It was an impressive display all week from Rodionov, who upset second seed Andreas Seppi, as well as an in-form Michael Mmoh, Joao Menezes and Dominik Koepfer to reach the final. There, he won a thrilling encounter against fifth seed Denis Kudla, 7-5, 7-6(10). The 22-point tie-break was as epic as they come.

Rodionov is two years removed from his maiden ATP Challenger Tour title on the clay of Almaty, Kazakhstan. At the time, the 20-year-old was first embarking on his professional journey and one of just a handful of teens to triumph in the 2018 season. But 2019 proved to be a reality check for the young Austrian, reaching just one semi-final and going from inside the Top 200 to No. 362 entering Dallas. His latest victory has him soaring 130 spots to No. 232 in the FedEx ATP Rankings.

When the net is your best friend and your worst enemy in a matter of minutes.

Sometimes you just have to hug it out.

— ATP Challenger Tour (@ATPChallenger) February 9, 2020

Rodionov posted the following on his Facebook page after lifting the trophy:

Unbelievable, I have done it! I really cannot describe my feeling after the fourth match point. The win is a reward for the hard times I and especially my team had. This is for you!
The match was high level and epic till the end, but finally I managed to defeat Denis Kudla (USA / ATP 106) with the score 7:5 and 7:6(10). I have played like I have done the whole week so far, so simple that might sound. Being patient, aggressive if appropriate and sticking to the match plan were and are the keys for me.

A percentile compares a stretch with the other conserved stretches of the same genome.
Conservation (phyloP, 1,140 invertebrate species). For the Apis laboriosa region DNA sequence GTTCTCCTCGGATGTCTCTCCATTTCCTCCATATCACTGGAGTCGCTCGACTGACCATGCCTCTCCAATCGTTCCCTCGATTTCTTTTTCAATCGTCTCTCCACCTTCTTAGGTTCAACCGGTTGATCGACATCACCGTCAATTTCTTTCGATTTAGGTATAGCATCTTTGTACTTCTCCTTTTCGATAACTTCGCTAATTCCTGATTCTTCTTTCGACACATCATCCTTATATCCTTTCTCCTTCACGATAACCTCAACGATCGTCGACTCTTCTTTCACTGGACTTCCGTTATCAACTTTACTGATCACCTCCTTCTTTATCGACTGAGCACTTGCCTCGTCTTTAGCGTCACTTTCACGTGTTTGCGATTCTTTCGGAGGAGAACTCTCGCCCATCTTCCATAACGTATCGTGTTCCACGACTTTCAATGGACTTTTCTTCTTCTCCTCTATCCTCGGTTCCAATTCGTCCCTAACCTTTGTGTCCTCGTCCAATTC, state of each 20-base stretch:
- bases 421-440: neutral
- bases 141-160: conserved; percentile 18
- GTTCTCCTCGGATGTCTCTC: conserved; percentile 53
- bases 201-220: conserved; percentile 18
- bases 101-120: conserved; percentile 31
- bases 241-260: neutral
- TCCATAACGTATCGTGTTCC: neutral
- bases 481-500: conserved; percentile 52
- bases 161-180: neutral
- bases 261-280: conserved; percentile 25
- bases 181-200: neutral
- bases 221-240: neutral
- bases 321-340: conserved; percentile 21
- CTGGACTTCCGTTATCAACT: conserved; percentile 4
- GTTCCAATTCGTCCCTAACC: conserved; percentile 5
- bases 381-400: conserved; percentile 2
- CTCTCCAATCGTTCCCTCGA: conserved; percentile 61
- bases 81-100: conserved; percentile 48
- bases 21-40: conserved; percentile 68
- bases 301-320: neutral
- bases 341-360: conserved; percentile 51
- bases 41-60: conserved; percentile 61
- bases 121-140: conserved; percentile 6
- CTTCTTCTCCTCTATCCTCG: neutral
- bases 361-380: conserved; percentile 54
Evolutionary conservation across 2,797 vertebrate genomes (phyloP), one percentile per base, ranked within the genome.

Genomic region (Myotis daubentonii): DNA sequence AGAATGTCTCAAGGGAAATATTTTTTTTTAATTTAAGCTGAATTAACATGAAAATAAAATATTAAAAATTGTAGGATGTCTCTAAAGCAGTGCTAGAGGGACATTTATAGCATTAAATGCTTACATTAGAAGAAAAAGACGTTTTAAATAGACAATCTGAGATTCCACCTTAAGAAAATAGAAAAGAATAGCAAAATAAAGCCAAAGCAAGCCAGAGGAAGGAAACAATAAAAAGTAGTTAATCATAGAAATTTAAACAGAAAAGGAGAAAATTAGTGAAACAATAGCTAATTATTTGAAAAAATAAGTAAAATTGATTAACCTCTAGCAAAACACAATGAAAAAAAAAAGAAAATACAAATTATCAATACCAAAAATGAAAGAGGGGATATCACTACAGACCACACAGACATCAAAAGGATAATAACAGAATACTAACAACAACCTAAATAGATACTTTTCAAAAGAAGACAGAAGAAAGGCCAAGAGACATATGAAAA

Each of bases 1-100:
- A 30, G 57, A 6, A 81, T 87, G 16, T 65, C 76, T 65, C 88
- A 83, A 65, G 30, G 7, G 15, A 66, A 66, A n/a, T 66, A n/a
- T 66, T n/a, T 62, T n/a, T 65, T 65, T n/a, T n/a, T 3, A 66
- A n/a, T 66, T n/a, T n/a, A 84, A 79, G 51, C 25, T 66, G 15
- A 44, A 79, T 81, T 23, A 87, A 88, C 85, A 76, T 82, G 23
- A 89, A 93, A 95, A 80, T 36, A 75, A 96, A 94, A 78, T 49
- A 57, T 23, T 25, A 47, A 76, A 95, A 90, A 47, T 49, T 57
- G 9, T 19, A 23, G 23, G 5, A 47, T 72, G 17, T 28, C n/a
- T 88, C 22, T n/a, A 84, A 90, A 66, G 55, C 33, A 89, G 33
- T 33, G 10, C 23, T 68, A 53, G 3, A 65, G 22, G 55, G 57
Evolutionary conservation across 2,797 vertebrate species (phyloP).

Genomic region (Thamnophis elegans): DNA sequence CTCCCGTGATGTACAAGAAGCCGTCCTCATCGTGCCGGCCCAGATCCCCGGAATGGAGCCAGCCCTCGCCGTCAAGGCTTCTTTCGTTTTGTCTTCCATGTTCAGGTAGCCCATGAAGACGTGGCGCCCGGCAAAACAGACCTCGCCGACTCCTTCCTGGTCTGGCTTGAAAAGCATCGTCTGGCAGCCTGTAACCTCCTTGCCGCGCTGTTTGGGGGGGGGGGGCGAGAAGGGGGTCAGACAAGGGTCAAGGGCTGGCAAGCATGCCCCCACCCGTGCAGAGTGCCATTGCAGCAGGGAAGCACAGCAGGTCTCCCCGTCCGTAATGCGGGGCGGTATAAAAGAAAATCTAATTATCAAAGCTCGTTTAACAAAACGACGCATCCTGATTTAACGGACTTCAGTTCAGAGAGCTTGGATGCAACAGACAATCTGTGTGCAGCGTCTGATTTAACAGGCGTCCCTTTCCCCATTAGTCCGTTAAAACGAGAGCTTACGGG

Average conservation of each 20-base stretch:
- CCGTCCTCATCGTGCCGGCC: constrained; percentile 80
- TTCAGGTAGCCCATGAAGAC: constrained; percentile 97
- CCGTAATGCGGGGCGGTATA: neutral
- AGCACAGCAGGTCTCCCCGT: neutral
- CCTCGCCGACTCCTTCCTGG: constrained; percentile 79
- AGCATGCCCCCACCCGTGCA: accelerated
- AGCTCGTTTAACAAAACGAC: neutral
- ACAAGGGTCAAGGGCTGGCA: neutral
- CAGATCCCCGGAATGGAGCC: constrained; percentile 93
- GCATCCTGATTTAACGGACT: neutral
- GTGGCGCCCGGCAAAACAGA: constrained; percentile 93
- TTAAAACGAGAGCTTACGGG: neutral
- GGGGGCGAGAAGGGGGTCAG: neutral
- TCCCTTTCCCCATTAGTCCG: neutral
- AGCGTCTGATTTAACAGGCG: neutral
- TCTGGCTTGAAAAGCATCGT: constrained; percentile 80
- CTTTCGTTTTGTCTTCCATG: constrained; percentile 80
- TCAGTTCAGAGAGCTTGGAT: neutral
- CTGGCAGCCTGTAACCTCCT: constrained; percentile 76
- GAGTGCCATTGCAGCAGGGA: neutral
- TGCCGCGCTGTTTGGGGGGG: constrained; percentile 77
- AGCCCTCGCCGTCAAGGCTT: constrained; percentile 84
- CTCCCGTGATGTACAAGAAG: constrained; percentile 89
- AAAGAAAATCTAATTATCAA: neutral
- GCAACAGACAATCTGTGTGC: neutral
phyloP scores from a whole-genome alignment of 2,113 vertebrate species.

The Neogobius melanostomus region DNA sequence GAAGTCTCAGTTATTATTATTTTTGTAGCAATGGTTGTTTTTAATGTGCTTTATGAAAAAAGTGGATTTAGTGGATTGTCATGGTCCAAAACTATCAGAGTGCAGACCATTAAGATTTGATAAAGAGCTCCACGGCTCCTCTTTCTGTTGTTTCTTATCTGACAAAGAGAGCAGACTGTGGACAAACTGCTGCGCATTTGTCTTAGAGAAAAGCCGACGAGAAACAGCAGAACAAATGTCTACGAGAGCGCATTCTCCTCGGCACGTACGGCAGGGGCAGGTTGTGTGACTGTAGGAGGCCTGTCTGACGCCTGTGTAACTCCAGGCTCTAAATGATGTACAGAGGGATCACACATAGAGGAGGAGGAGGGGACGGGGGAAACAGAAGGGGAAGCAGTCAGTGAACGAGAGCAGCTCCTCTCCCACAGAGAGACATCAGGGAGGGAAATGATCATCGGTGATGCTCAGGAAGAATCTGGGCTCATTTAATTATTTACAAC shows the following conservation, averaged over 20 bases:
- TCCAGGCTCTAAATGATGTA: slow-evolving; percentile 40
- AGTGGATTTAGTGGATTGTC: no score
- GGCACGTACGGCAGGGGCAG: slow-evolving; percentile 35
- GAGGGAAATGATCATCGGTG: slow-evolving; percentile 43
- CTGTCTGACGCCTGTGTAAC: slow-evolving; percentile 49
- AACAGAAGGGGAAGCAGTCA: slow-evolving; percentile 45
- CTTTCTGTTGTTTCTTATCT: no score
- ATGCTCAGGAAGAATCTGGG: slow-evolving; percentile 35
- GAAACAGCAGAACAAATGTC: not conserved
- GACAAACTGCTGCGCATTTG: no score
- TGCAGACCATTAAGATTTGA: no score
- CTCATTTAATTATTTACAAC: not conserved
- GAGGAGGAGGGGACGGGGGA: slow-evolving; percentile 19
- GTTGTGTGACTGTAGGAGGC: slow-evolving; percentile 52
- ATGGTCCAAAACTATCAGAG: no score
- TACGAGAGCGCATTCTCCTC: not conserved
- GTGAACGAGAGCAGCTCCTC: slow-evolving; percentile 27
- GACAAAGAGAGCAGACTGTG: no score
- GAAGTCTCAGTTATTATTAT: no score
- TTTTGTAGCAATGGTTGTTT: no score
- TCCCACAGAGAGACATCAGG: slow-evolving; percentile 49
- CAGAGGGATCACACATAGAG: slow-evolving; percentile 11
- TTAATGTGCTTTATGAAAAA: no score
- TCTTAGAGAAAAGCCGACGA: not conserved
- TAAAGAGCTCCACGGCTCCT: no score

This is the beginning for me and I will continue the hard work with this intensity.

Photo: Tessa Kolodny

Now, with a renewed attitude and approach, Rodionov is hoping his latest victory is a harbinger of what's to come for the rest of 2020. He spoke to broadcaster Mike Cation after prevailing in Dallas...

You won six matches in seven days. That's a lot of tennis. You have to be super pleased with the result and you only dropped one set in those matches.
First of all, it's a great tournament and I really enjoyed playing here. The courts are very good, the whole facility and the food too. The organization made it easy to play here. I really enjoyed it. It was very comfortable and that's why I could play my tennis. From round to round it got better and better.